Weil reminds me that there are good reasons to doubt—hypocrisies and harms and sufferings abound—and still, these stories of God’s loving voice on the line keep cropping up in the least expected places. I’m left pondering both truths in my heart.
—Cindy Wallace, professor of English at St. Thomas More College at the University of Saskatchewan.
By Justin Sun
Some of my earliest memories include a rotary phone. It sat in the basement of my cousin’s house, where I spent endless hours as a kid. I remember being enamoured with how it contrasted with any phone I knew (that is, my parents’ Nokias). I also remember wondering how anything could come through such a relic. Didn’t phones need screens? How could you tell who was calling? Why was this still around?
To push the metaphor, I wonder what the evolution of the phone might tell us about the need for evolution in our faith. Phones have changed drastically, not only enabling new ways to connect but also playing a major role in defining that connection. Imagine telling someone a century ago phones would one day enable people to see the other side of the world in real time—wild, right?
In this spirit, how might Christians approach these important questions—“Is someone reaching out? Are we being addressed?”—in new ways that further the good things the Christian West has done while also dismantling its many destructive legacies.
In other words, what new forms are necessary? Sometimes, you just need a new phone; sometimes, you need to plant something new.
—Justin Sun, youth pastor at Peace Mennonite Church, Richmond, B.C.
By Anika Reynar
I want to believe in a God who loves and addresses people in their intimate particularities and who draws people together into a deep sense of connection and belonging. I also struggle to recognize this image of God in the cultural legacy of Christianity.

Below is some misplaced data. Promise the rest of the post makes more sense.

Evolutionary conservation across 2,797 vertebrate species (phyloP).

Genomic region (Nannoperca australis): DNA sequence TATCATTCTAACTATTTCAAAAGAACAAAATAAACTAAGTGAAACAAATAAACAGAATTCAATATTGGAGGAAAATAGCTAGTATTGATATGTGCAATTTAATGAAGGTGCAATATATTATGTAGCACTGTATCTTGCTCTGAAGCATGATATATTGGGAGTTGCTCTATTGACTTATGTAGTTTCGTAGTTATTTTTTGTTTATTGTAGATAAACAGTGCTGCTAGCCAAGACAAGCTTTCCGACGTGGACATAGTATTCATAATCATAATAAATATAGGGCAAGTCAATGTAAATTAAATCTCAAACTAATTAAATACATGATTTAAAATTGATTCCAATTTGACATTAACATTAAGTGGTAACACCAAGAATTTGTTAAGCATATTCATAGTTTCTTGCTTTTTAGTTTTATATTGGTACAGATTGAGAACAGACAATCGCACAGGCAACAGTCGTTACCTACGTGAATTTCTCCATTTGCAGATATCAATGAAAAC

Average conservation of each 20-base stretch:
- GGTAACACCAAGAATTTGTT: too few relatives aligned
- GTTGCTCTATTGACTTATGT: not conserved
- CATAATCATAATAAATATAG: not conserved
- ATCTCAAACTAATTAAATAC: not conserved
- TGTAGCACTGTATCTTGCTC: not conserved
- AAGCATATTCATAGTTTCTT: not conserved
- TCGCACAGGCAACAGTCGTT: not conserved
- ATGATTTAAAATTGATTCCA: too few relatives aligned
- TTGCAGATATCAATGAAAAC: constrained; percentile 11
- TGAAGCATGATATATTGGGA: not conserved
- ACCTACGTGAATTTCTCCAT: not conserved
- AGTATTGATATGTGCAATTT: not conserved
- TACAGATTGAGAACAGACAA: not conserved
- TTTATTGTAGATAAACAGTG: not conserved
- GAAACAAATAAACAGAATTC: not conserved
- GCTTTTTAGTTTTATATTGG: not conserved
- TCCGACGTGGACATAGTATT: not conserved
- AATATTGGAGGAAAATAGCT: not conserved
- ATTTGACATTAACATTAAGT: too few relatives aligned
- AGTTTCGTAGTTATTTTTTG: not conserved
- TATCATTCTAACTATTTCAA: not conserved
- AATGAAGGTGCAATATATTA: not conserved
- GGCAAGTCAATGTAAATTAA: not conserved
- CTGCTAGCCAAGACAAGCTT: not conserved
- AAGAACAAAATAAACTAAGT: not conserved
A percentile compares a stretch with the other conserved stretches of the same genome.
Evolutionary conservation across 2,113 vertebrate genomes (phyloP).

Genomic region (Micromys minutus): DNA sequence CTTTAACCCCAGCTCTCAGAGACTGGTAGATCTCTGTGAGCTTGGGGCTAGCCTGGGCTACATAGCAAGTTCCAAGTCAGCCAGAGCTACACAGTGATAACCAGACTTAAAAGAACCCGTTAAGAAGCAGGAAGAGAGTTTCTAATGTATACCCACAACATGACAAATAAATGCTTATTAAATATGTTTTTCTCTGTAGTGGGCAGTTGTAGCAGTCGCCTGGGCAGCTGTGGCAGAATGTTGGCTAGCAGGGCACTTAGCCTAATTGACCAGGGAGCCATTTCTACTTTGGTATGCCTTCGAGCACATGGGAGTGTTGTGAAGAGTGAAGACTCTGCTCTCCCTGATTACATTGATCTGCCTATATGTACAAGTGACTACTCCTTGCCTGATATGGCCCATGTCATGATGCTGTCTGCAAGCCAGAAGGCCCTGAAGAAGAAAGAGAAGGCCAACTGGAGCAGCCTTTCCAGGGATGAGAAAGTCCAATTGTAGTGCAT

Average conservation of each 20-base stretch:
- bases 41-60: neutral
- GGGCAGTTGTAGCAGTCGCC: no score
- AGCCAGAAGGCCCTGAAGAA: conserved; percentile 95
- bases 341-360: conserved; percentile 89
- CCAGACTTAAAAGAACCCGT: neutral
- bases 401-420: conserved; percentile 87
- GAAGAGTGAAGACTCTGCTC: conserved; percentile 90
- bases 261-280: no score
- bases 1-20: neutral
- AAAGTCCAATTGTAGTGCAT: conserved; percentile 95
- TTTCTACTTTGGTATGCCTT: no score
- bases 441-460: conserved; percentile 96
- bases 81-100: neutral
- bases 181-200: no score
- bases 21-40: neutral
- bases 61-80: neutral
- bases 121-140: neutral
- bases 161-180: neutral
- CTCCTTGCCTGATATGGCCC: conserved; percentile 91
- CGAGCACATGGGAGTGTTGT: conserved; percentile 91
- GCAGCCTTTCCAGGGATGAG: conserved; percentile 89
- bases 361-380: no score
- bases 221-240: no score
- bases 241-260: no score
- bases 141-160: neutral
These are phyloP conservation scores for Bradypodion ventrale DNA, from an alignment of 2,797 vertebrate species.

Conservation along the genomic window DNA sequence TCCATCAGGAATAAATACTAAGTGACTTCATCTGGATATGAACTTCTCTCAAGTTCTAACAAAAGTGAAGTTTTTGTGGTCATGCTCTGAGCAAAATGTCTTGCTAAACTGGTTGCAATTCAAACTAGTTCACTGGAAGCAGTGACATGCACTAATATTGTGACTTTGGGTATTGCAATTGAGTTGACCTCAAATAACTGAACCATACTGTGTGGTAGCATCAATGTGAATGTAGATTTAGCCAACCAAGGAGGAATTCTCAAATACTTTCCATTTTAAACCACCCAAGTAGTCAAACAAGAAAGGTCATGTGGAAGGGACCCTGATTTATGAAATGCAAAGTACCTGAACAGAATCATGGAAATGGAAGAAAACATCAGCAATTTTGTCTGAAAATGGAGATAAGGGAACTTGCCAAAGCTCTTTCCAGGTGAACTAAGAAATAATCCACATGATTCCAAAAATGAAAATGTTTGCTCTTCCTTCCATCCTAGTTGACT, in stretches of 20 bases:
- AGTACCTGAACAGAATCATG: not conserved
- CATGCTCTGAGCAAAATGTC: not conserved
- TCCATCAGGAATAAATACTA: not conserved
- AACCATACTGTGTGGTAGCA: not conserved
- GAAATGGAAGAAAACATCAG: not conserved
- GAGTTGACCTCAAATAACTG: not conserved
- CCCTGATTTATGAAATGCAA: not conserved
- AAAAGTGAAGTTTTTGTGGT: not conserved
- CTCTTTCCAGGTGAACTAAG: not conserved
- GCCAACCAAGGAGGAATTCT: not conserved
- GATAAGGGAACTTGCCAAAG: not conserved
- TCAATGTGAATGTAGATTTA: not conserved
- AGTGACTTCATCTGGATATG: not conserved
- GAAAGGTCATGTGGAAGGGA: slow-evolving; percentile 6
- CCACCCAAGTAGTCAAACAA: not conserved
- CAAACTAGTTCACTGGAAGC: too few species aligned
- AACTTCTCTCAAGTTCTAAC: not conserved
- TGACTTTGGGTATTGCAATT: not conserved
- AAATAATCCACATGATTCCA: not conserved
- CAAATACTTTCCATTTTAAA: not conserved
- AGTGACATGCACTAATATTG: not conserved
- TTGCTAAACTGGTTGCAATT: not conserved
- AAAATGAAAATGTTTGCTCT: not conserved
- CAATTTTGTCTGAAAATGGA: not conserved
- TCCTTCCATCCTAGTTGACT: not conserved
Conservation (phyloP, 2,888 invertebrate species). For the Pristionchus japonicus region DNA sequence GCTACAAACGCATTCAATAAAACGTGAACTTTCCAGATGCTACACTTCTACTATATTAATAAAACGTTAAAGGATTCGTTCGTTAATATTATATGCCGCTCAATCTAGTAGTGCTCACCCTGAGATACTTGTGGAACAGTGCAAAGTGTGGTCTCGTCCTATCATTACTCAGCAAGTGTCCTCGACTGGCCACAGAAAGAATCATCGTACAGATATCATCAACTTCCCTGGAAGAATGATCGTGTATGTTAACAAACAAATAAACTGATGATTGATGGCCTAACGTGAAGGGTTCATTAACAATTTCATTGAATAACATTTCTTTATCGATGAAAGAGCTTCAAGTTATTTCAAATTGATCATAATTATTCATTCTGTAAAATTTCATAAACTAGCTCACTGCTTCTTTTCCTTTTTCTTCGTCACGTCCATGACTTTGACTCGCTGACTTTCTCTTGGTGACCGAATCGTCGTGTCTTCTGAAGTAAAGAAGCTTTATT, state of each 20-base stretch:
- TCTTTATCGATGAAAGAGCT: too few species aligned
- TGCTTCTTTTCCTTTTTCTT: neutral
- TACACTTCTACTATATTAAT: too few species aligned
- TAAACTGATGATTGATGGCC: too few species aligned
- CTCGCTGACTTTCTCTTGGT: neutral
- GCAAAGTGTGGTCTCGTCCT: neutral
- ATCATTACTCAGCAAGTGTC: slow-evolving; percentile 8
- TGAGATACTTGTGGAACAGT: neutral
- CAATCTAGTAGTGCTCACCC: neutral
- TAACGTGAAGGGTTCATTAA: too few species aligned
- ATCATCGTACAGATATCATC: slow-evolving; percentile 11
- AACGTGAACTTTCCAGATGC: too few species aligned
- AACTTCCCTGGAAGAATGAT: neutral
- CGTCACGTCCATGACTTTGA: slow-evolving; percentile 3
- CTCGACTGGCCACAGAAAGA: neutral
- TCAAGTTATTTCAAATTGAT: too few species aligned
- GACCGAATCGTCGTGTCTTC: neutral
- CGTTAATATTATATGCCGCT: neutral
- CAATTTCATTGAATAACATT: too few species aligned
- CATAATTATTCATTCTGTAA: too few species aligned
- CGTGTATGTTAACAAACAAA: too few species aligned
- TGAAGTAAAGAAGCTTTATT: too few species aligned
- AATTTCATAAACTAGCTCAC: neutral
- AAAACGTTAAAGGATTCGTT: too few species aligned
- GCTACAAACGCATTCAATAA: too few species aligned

There are many cultural legacies of Christianity, to be sure. But the fruit produced by the Christian West often feels to me like it lacks nutrition. This fruit promises freedom realized through self-sufficiency, defined by the ability to choose and control one’s own life. This freedom creates the conditions for the flourishing of some at the expense of many others.
I wonder if buying into this promise of freedom contributes to the hunger to be addressed that Ryan helpfully names. We may be promised freedom, but in the pursuit of self-sufficiency, we may end up just feeling alone.
In spaces of loneliness, I find it more helpful to pay attention to who is already around me, rather than waiting for a call. I’m drawn to the image of roots, and the microbial networks of nutrient exchange within the soil that nourish the possibility of good fruit. These networks remind me of the broader communities to which I belong. We are always being drawn into relationship, but it’s up to us to pay attention. Might attention to these connections be God’s invitation and address?
—Anika Reynar, student of religion and environmental management at Yale University, New Haven, Connecticut